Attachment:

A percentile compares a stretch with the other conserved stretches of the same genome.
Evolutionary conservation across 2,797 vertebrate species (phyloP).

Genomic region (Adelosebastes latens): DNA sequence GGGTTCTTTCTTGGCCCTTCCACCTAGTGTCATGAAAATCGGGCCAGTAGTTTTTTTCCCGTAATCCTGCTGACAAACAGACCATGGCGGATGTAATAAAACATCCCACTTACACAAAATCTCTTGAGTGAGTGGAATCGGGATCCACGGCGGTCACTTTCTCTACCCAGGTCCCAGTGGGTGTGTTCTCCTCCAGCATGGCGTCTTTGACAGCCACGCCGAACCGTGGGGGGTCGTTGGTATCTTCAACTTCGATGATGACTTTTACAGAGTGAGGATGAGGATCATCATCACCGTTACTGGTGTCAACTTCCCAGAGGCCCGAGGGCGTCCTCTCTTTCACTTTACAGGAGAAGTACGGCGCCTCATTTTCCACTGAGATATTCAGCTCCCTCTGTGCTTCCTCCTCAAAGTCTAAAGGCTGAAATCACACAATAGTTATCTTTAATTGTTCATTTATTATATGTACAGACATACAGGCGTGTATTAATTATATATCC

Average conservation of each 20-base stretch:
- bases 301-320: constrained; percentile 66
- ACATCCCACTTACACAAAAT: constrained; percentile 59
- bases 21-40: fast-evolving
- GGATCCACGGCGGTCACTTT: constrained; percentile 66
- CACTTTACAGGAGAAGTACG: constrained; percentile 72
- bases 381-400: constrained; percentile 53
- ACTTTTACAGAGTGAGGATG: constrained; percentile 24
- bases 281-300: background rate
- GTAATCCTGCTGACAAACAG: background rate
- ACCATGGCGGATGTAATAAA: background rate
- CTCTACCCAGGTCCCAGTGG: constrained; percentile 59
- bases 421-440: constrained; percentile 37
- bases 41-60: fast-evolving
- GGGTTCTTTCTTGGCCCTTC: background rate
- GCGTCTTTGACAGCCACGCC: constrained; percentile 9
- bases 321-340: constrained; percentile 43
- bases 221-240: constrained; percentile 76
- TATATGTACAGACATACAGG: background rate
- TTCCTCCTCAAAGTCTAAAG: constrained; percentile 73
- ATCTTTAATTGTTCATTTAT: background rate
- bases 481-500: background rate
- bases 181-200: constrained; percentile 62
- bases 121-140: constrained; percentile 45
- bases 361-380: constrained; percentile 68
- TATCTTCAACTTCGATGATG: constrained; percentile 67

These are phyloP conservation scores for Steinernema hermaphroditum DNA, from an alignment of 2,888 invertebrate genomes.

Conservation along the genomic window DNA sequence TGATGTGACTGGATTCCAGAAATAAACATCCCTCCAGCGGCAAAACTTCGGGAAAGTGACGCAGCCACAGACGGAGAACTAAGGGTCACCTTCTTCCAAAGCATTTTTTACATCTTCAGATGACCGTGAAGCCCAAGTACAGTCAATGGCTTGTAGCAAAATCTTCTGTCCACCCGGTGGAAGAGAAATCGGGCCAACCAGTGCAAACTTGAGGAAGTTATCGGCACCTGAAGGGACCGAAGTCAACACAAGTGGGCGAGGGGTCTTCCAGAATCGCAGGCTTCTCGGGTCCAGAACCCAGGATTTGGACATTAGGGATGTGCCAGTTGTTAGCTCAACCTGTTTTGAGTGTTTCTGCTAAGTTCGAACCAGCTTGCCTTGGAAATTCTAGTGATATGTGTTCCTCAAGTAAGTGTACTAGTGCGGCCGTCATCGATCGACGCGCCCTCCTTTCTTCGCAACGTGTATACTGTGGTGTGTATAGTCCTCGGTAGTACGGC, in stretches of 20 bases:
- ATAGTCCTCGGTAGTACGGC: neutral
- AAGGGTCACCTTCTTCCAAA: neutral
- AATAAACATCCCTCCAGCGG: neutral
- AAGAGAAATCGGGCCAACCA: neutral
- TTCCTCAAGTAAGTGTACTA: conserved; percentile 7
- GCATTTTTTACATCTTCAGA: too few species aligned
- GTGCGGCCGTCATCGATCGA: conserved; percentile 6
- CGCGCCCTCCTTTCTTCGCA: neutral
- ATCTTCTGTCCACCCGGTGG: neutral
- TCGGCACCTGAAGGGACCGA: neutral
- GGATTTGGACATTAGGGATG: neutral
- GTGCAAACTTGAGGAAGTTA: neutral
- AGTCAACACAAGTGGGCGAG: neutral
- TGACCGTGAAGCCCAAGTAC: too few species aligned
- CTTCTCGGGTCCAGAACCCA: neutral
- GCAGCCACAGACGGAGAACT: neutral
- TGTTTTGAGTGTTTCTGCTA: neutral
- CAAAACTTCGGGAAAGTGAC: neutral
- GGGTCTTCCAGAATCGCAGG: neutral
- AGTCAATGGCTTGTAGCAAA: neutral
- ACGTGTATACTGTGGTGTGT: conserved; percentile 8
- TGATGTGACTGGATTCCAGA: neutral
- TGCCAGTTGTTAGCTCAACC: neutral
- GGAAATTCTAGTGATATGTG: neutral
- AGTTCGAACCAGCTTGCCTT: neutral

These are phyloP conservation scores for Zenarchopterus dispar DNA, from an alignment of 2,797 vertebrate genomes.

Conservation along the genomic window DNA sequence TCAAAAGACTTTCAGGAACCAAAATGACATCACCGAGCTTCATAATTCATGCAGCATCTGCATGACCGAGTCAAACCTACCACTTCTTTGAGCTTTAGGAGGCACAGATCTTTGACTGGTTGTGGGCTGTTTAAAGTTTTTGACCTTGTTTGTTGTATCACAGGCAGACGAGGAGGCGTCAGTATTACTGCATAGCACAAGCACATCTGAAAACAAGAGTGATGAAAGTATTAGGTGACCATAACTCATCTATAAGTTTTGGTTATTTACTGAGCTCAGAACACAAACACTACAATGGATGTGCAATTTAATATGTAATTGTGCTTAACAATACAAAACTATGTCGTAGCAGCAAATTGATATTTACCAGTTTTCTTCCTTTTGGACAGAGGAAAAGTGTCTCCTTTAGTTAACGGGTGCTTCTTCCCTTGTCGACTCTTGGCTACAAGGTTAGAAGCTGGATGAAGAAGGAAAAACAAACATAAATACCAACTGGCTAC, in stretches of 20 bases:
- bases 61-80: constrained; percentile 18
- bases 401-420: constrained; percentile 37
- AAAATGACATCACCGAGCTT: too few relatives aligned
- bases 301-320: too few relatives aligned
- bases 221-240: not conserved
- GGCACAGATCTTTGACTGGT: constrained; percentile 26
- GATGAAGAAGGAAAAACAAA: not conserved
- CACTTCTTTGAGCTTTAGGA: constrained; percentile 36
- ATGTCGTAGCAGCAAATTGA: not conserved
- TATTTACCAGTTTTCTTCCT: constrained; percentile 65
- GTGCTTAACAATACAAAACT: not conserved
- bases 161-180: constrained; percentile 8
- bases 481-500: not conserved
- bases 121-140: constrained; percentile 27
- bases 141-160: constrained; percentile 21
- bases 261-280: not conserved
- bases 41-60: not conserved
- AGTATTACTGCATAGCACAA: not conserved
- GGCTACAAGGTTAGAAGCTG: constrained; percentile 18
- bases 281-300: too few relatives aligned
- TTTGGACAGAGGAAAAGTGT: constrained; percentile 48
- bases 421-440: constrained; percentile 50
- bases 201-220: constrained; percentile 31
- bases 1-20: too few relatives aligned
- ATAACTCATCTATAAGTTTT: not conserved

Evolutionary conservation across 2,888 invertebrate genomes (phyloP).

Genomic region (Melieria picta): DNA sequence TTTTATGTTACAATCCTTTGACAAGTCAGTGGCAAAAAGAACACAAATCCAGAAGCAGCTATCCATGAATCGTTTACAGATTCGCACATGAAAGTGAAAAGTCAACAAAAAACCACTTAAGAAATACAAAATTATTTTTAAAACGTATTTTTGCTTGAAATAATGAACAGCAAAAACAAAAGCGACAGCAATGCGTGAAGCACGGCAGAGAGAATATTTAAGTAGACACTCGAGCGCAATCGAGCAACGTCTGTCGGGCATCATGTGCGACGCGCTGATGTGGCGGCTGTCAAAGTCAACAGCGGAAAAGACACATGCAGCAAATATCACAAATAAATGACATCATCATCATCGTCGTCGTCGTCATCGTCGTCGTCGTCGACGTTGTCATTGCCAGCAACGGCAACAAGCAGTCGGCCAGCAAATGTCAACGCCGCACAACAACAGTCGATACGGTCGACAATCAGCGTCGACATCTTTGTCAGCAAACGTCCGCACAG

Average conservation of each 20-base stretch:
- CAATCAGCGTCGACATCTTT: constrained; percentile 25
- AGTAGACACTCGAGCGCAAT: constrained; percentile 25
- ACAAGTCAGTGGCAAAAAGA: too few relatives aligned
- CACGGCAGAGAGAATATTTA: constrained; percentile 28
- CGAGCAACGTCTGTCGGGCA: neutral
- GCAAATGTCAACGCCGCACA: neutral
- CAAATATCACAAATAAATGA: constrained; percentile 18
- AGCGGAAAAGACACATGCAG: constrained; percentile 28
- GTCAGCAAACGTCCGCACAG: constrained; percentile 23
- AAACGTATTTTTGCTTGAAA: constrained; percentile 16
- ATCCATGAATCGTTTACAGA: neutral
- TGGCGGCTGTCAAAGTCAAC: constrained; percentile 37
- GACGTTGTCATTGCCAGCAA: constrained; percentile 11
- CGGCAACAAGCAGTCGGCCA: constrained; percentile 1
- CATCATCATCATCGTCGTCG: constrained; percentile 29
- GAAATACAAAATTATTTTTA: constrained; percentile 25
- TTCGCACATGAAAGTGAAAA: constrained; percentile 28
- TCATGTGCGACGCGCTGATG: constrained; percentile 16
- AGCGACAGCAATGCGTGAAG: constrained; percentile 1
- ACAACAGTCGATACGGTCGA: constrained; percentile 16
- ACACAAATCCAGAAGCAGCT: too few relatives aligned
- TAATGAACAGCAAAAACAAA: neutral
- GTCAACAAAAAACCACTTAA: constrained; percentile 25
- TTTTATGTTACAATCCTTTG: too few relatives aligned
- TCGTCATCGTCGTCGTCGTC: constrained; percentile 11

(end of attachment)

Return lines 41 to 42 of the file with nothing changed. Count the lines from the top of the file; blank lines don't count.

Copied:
- TCGGCACCTGAAGGGACCGA: neutral
- GGATTTGGACATTAGGGATG: neutral